Jackie Northam

Jackie Northam is Foreign Affairs correspondent for NPR news. The veteran journalist has more than two decades of experience covering the world's hot spots and reporting on a broad tapestry of international and foreign policy issues.

Based in Washington, D.C., Northam is assigned to the leading stories of the day, traveling regularly overseas to report the news - from Afghanistan and Pakistan, to earthquake-ravaged Haiti.

Northam just completed a five year stint as NPR's National Security Correspondent, covering US defense and intelligence policies. She led the network's coverage of the US military prison at Guantanamo Bay, Cuba, traveling regularly to the controversial base to report on conditions there, and on US efforts to prosecute detainees.

Northam spent more than a decade as a foreign correspondent. She reported from Beirut during the war between Hezbollah and Israel in 2006, from Iraq after the fall of Saddam Hussein, and from Saudi Arabia during the first Gulf War. She lived in and reported extensively from Southeast Asia, Indochina, and Eastern Europe, where she charted the fall of communism.

While based in Nairobi, Kenya, Northam covered the 1994 genocide in Rwanda. She managed to enter the country just days after the slaughter of ethnic Tutsis began by hitching a ride with a French priest who was helping Rwandans escape to neighboring Burundi.

A native of Canada, Northam's first overseas reporting post was London, where she spent seven years covering stories on Margaret Thatcher's Britain and efforts to create the European Union.

Northam has received multiple journalism awards during her career, including Associated Press awards, regional Edward R. Murrow awards, and was part of an NPR team journalists that won an Alfred I. duPont-Columbia University Award.

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4:00am

Wed May 4, 2011
Middle East

Hamas, Fatah Hopeful Reconciliation Deal Will Last

A reconciliation pact is set to be signed on Wednesday in Cairo between two key Palestinian factions: Hamas and Fatah. The deal was brokered by Egypt and by independent Palestinian groups which pushed the long time rivals into mending their differences. Both sides say they know the agreement is fragile and that much work remains.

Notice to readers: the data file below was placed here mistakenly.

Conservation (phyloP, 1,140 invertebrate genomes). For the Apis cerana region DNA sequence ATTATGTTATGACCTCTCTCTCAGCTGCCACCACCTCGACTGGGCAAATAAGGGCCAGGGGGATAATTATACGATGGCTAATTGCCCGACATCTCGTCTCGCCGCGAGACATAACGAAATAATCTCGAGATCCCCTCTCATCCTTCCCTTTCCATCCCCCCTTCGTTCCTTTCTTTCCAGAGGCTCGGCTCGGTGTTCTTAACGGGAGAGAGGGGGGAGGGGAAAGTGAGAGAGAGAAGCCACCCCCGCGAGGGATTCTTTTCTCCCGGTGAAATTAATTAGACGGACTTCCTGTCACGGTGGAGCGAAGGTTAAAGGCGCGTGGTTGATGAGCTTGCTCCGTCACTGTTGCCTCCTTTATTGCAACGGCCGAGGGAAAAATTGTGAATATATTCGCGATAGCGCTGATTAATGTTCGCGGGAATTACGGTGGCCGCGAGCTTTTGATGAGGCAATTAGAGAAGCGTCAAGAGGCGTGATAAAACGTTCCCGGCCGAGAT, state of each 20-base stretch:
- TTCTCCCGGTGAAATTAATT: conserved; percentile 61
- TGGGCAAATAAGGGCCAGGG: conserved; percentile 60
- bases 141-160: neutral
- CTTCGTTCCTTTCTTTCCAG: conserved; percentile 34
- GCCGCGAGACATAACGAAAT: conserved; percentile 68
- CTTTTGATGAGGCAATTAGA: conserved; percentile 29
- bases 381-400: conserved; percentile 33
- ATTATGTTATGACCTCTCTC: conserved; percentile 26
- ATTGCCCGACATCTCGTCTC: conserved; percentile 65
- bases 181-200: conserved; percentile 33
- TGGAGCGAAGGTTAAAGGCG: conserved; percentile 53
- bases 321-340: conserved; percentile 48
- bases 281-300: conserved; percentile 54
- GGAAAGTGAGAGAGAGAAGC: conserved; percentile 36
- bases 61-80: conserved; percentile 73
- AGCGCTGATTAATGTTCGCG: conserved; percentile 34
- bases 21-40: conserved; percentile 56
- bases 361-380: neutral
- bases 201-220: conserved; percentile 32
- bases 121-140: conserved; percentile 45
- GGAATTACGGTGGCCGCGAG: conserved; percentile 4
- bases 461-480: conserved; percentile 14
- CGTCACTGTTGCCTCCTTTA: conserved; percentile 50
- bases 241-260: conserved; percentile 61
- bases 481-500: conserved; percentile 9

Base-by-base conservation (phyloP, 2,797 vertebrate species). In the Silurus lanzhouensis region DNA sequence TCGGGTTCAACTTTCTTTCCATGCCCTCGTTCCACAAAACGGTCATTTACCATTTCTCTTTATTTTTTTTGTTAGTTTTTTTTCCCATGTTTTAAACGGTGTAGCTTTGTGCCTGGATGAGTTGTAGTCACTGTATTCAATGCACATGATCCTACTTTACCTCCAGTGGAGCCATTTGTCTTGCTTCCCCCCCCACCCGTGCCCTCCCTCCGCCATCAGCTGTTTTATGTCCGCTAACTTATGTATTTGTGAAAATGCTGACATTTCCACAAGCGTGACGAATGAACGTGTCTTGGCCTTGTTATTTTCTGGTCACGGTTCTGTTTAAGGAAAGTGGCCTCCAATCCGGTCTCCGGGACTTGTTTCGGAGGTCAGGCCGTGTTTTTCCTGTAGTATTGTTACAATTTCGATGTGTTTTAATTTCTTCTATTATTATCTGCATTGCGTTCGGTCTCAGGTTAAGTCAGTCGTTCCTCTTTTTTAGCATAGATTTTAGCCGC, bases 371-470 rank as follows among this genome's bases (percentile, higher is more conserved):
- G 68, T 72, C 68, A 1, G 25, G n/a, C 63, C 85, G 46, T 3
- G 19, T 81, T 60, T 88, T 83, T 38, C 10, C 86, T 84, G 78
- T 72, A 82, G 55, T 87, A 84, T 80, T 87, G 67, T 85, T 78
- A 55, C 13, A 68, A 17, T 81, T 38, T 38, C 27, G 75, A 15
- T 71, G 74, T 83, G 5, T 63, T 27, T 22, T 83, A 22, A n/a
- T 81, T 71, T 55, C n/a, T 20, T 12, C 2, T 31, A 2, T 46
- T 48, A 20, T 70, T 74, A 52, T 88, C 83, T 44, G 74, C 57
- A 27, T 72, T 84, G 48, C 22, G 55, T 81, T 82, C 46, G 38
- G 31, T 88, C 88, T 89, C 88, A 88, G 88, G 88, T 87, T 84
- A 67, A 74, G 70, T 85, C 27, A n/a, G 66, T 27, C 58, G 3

4:32pm

Tue May 3, 2011
Middle East

Israel Balks At Palestinian Unity Deal

Israel is taking a tough line against a reconciliation deal between two rival Palestinian factions.

A unity agreement is set to be signed Wednesday in Cairo by Fatah, which controls the Palestinian Authority, and Hamas, a hardline Islamist group that rules the Gaza Strip. The agreement would help end a bitter four-year divide between the two groups. But Israel considers Hamas a terrorist organization and is leveling punitive actions against the Palestinian government for agreeing to the deal.

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3:39pm

Thu April 28, 2011
News

Fatah, Hamas Deal Could Effect Mideast Peace Process

There have been upheavals and challenges to the status quo across the Arab world — but not when it comes to the Palestinians, who have been in a stalemate in the peace process with Israel for months.

Palestinian leader Mahmoud Abbas is preparing to jump-start a push for statehood.

But some believe that initiative could be derailed by a new reconciliation accord between Abbas and the Islamist militants of Hamas, who remain strongly opposed to peace with Israel.

Pressure on the Palestinian Authority

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12:01am

Wed April 27, 2011
Middle East

Israel Takes Wait-And-See Approach To Syria Unrest

The upheavals sweeping the Arab world are being watched closely by Israel.

The government there was deeply concerned when the Egyptian regime was ousted because of the potential impact on the 32-year-old peace treaty between the two countries.

Now Syria, Israel's neighbor to the north, is on fire, presenting another threat to Israel's long-term stability.

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3:03pm

Thu April 7, 2011
Conflict In Libya

Oil A Major Prize In Fight For Control Of Libya

In the fight for control of Libya, the country's lucrative oil industry is a major prize.

For weeks, the fighting between Libyan rebels and forces loyal to Libyan leader Moammar Gadhafi has seesawed along a major highway that hugs the Mediterranean coast — one day the rebels capture a strategic city, the next day Gadhafi's forces take it back. It is a vicious fight for control, but then this stretch of coastline is prime real estate because it contains Libya's main oil ports, says Greg Priddy, analyst of global energy and natural resources at Eurasia Group.

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